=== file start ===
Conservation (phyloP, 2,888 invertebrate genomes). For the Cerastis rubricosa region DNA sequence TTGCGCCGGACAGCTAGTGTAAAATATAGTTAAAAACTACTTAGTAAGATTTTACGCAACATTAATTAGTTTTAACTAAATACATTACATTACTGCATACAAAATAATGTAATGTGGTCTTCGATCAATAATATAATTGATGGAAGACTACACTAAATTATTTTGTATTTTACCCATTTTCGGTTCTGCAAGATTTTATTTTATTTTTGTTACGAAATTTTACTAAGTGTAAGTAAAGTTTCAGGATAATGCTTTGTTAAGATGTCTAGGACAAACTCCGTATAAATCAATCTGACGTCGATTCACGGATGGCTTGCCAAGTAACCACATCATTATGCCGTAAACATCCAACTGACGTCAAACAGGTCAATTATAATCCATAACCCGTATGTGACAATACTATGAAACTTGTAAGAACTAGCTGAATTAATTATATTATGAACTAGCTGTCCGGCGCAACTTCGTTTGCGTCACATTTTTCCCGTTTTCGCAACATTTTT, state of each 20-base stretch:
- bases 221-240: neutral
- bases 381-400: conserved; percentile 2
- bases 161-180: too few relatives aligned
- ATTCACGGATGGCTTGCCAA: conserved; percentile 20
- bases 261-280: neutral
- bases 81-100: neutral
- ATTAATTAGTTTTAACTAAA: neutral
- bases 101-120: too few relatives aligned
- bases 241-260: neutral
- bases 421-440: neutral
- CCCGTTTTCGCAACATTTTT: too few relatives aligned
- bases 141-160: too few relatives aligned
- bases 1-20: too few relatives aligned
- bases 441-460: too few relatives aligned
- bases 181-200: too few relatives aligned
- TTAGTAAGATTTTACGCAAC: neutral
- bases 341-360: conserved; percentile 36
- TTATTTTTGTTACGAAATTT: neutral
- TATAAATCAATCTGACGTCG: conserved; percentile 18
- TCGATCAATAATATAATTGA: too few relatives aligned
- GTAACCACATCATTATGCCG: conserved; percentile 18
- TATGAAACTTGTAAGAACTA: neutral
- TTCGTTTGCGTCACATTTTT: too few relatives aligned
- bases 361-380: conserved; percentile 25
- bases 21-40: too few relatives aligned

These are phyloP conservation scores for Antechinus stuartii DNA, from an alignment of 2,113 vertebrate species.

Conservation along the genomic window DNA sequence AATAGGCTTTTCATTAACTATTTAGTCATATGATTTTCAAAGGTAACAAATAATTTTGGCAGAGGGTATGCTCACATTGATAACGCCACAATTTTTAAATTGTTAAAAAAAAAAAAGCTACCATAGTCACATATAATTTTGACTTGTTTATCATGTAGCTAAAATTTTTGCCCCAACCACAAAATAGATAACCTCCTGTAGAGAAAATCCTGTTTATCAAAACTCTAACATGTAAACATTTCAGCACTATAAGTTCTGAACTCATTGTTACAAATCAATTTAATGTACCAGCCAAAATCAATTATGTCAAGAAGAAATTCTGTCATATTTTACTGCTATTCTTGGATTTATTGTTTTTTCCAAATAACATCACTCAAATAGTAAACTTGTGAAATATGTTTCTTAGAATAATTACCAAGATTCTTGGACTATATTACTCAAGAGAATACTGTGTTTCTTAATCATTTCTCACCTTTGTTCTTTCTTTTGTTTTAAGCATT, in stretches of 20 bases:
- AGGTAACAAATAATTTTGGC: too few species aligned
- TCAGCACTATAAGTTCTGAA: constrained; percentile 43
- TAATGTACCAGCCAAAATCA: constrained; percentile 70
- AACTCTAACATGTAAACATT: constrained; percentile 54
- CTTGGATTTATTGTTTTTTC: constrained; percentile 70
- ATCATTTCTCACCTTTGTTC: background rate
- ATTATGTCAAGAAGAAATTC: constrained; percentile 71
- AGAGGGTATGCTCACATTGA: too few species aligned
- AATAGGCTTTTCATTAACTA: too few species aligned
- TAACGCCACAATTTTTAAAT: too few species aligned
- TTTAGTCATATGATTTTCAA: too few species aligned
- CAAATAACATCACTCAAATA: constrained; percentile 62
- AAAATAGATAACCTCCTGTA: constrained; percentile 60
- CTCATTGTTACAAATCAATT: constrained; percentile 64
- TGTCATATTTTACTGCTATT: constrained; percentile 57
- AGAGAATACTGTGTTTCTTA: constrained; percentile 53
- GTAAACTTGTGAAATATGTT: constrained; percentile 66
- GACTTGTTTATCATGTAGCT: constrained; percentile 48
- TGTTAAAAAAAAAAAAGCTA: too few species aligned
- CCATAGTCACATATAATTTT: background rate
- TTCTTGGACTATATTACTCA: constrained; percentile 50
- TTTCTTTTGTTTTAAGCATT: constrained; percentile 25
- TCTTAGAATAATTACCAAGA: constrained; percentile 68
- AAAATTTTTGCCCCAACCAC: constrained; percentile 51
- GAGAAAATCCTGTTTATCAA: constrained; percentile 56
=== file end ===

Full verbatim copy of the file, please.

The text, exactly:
Conservation (phyloP, 2,888 invertebrate genomes). For the Cerastis rubricosa region DNA sequence TTGCGCCGGACAGCTAGTGTAAAATATAGTTAAAAACTACTTAGTAAGATTTTACGCAACATTAATTAGTTTTAACTAAATACATTACATTACTGCATACAAAATAATGTAATGTGGTCTTCGATCAATAATATAATTGATGGAAGACTACACTAAATTATTTTGTATTTTACCCATTTTCGGTTCTGCAAGATTTTATTTTATTTTTGTTACGAAATTTTACTAAGTGTAAGTAAAGTTTCAGGATAATGCTTTGTTAAGATGTCTAGGACAAACTCCGTATAAATCAATCTGACGTCGATTCACGGATGGCTTGCCAAGTAACCACATCATTATGCCGTAAACATCCAACTGACGTCAAACAGGTCAATTATAATCCATAACCCGTATGTGACAATACTATGAAACTTGTAAGAACTAGCTGAATTAATTATATTATGAACTAGCTGTCCGGCGCAACTTCGTTTGCGTCACATTTTTCCCGTTTTCGCAACATTTTT, state of each 20-base stretch:
- bases 221-240: neutral
- bases 381-400: conserved; percentile 2
- bases 161-180: too few relatives aligned
- ATTCACGGATGGCTTGCCAA: conserved; percentile 20
- bases 261-280: neutral
- bases 81-100: neutral
- ATTAATTAGTTTTAACTAAA: neutral
- bases 101-120: too few relatives aligned
- bases 241-260: neutral
- bases 421-440: neutral
- CCCGTTTTCGCAACATTTTT: too few relatives aligned
- bases 141-160: too few relatives aligned
- bases 1-20: too few relatives aligned
- bases 441-460: too few relatives aligned
- bases 181-200: too few relatives aligned
- TTAGTAAGATTTTACGCAAC: neutral
- bases 341-360: conserved; percentile 36
- TTATTTTTGTTACGAAATTT: neutral
- TATAAATCAATCTGACGTCG: conserved; percentile 18
- TCGATCAATAATATAATTGA: too few relatives aligned
- GTAACCACATCATTATGCCG: conserved; percentile 18
- TATGAAACTTGTAAGAACTA: neutral
- TTCGTTTGCGTCACATTTTT: too few relatives aligned
- bases 361-380: conserved; percentile 25
- bases 21-40: too few relatives aligned

These are phyloP conservation scores for Antechinus stuartii DNA, from an alignment of 2,113 vertebrate species.

Conservation along the genomic window DNA sequence AATAGGCTTTTCATTAACTATTTAGTCATATGATTTTCAAAGGTAACAAATAATTTTGGCAGAGGGTATGCTCACATTGATAACGCCACAATTTTTAAATTGTTAAAAAAAAAAAAGCTACCATAGTCACATATAATTTTGACTTGTTTATCATGTAGCTAAAATTTTTGCCCCAACCACAAAATAGATAACCTCCTGTAGAGAAAATCCTGTTTATCAAAACTCTAACATGTAAACATTTCAGCACTATAAGTTCTGAACTCATTGTTACAAATCAATTTAATGTACCAGCCAAAATCAATTATGTCAAGAAGAAATTCTGTCATATTTTACTGCTATTCTTGGATTTATTGTTTTTTCCAAATAACATCACTCAAATAGTAAACTTGTGAAATATGTTTCTTAGAATAATTACCAAGATTCTTGGACTATATTACTCAAGAGAATACTGTGTTTCTTAATCATTTCTCACCTTTGTTCTTTCTTTTGTTTTAAGCATT, in stretches of 20 bases:
- AGGTAACAAATAATTTTGGC: too few species aligned
- TCAGCACTATAAGTTCTGAA: constrained; percentile 43
- TAATGTACCAGCCAAAATCA: constrained; percentile 70
- AACTCTAACATGTAAACATT: constrained; percentile 54
- CTTGGATTTATTGTTTTTTC: constrained; percentile 70
- ATCATTTCTCACCTTTGTTC: background rate
- ATTATGTCAAGAAGAAATTC: constrained; percentile 71
- AGAGGGTATGCTCACATTGA: too few species aligned
- AATAGGCTTTTCATTAACTA: too few species aligned
- TAACGCCACAATTTTTAAAT: too few species aligned
- TTTAGTCATATGATTTTCAA: too few species aligned
- CAAATAACATCACTCAAATA: constrained; percentile 62
- AAAATAGATAACCTCCTGTA: constrained; percentile 60
- CTCATTGTTACAAATCAATT: constrained; percentile 64
- TGTCATATTTTACTGCTATT: constrained; percentile 57
- AGAGAATACTGTGTTTCTTA: constrained; percentile 53
- GTAAACTTGTGAAATATGTT: constrained; percentile 66
- GACTTGTTTATCATGTAGCT: constrained; percentile 48
- TGTTAAAAAAAAAAAAGCTA: too few species aligned
- CCATAGTCACATATAATTTT: background rate
- TTCTTGGACTATATTACTCA: constrained; percentile 50
- TTTCTTTTGTTTTAAGCATT: constrained; percentile 25
- TCTTAGAATAATTACCAAGA: constrained; percentile 68
- AAAATTTTTGCCCCAACCAC: constrained; percentile 51
- GAGAAAATCCTGTTTATCAA: constrained; percentile 56